• Jeni Enjaian
    2019-05-16 08:44

    I didn't know what to expect of this book when I started reading. I don't know much about Ms. Tuchman and her historical philosophy. After reading this book, I have very little doubt.I liked the earlier essays, the ones on historiography. However, the overall coherence of the book degenerates after the first part. I kept expecting the anecdotes about various events in recent history to lead to explanations of how this affected her historical philosophy. I had no such luck. The final three or four essays actually made me laugh. Her political views (at least in my opinion) are pretty close to absurd and at several points conflict with her earlier stated historical philosophy.My disappointment with the book boils down to one major point. The compilation of essays lacks coherence. Nothing connects the first essay to the last or any of the few in between.

  • Heather Fryling
    2019-04-28 08:34

    This book fascinated me, as it offered insight from the sidelines of the action into times and places I've only known as history--Vietnam, Watergate, the early days of Israel. Most of all, it opened my eyes to the source of the cynicism permeating modern western culture. Although I grew up in safe and peaceful times, my cultural inheritance was the "terrible twentieth" which saw two world wars and the near extermination of an entire branch of humanity, the rise and fall of Marxist idealism, and the advent of the atom bomb. No wonder we're so down on ourselves. In fact, I realized that human pessimism is so pervasive these days that Tuchman's descriptions of eighteenth century, Enlightenment optimism was far more shocking to me than the atrocities of the twentieth century. It's clear that Tuchman has her biases, but based on this book, I'm interested to read more of her work.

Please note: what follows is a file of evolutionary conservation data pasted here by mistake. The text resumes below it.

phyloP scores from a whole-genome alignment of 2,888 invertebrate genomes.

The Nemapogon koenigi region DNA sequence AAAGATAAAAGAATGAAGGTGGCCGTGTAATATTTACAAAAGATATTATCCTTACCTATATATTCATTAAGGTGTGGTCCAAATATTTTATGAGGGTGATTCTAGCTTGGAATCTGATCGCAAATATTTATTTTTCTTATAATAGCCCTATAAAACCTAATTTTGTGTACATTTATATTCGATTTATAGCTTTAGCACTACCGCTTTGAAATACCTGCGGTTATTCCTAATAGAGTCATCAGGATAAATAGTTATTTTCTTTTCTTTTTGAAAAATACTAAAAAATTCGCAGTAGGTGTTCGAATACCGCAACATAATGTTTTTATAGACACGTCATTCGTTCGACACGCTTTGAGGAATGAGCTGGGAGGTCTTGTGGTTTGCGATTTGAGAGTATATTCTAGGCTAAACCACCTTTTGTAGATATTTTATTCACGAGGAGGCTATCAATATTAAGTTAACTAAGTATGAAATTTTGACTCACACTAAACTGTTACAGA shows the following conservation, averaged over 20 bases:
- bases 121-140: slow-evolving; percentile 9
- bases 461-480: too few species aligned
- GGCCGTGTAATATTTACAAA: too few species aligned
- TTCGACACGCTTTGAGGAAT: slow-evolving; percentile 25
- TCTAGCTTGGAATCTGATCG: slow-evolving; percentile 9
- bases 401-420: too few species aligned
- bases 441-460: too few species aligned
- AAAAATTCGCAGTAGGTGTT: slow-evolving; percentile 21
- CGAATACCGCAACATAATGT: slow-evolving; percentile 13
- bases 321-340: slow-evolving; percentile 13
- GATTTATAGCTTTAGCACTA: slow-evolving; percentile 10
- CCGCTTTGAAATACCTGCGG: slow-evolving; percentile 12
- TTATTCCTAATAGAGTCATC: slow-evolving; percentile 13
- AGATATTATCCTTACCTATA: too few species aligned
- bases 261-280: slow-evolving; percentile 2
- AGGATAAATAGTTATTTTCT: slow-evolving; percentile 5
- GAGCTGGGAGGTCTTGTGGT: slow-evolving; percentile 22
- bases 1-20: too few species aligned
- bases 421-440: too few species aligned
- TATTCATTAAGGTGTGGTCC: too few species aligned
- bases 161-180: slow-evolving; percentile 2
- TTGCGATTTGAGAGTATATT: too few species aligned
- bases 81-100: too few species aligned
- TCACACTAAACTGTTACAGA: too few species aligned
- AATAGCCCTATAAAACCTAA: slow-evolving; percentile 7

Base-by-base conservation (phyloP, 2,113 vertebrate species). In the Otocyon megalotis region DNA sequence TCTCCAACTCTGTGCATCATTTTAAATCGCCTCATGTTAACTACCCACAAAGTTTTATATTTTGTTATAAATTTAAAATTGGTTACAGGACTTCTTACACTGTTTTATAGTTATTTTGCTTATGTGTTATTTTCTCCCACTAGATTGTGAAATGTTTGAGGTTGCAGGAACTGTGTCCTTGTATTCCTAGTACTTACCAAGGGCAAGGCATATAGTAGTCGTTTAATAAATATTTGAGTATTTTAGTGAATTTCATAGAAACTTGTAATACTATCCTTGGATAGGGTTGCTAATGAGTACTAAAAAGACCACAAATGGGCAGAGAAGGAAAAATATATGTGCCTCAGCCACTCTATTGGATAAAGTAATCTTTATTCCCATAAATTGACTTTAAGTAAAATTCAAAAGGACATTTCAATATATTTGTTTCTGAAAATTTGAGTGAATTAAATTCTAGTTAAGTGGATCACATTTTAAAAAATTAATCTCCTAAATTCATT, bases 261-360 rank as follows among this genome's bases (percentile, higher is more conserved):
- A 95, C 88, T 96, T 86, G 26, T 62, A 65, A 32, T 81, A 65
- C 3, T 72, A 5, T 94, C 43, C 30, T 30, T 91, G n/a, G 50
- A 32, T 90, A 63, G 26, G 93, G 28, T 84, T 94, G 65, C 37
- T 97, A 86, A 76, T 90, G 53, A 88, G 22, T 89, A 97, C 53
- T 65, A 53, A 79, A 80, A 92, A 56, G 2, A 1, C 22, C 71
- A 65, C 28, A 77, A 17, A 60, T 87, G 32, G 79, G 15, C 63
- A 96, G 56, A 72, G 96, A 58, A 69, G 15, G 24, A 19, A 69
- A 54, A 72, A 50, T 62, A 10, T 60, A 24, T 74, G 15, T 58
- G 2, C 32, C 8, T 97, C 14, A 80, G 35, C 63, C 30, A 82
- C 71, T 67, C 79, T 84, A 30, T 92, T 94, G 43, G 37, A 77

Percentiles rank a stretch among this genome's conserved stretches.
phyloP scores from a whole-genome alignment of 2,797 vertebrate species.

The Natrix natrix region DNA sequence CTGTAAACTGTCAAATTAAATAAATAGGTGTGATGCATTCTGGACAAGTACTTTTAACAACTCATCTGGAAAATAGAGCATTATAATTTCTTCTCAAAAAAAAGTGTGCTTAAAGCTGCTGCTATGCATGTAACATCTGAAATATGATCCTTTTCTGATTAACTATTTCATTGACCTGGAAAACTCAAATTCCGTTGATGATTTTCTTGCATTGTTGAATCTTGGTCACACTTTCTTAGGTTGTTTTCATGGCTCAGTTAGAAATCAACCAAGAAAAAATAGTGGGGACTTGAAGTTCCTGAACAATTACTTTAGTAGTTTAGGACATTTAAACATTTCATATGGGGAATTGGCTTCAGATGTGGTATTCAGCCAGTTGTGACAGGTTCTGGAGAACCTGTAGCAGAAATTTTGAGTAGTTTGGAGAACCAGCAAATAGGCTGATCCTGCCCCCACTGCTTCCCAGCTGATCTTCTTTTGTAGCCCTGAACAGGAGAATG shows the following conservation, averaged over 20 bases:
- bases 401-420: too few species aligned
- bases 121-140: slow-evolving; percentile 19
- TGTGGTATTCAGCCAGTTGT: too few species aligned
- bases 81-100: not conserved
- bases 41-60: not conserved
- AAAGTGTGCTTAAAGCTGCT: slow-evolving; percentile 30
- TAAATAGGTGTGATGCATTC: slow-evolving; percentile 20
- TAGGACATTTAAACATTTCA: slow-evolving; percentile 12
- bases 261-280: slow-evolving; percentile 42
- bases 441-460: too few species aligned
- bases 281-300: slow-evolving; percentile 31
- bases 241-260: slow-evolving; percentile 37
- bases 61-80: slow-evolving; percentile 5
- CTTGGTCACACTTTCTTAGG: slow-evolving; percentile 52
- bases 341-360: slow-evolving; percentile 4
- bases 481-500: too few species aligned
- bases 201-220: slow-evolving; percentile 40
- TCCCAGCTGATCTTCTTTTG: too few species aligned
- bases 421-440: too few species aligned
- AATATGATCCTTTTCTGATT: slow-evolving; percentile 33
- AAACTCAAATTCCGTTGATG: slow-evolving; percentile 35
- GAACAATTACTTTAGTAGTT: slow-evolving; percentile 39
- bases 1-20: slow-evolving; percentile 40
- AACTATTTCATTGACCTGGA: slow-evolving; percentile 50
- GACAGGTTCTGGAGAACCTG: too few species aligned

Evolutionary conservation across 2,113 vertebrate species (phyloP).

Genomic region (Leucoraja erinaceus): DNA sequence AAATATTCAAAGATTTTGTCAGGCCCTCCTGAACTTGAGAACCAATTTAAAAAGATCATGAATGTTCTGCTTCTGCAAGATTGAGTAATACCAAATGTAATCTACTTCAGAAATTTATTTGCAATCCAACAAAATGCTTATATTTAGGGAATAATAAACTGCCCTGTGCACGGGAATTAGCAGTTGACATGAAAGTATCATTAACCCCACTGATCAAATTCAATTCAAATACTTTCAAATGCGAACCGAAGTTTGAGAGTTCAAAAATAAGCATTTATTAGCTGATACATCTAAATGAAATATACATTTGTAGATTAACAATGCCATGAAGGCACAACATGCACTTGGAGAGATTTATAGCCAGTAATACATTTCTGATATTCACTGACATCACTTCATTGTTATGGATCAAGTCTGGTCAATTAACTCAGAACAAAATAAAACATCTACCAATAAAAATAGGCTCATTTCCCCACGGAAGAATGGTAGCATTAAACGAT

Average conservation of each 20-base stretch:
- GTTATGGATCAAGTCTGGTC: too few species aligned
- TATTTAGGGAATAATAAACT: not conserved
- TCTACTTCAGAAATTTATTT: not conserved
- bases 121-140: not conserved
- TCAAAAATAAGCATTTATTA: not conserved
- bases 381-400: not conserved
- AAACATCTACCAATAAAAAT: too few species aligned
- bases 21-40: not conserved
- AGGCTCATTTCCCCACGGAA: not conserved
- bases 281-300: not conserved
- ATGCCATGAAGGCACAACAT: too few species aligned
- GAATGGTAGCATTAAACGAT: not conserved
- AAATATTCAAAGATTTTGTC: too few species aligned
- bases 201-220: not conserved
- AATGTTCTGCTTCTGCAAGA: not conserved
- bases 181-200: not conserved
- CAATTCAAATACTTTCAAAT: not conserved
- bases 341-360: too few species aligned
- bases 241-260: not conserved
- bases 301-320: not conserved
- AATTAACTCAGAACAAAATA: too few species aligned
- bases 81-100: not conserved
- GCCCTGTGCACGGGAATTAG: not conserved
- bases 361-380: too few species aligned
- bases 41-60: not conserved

• Mike
    2019-04-29 09:30

    I really loved this book of essays by Barbara Tuchman. The early essays discussing the practice of the writing of history were outstanding. It makes me want to leave my job teaching high school history and become a researcher and writer of history. I could not have enjoyed those essays more. The later essays are all pulled from magazine and newspaper writings (as well as transcripts of speeches) of Tuchman, and they deal with historical events, current political events of her time, book reviews, etc... I loved reading her opinions and how she based them all in history. She was not afraid to give her thoughts and she backed them up forcefully and persuasively. I wish she were still alive today, although I am fairly certain that she would not appreciate the lack of leadership she would see from our government over the past two decades.

  • Carol
    2019-04-28 06:44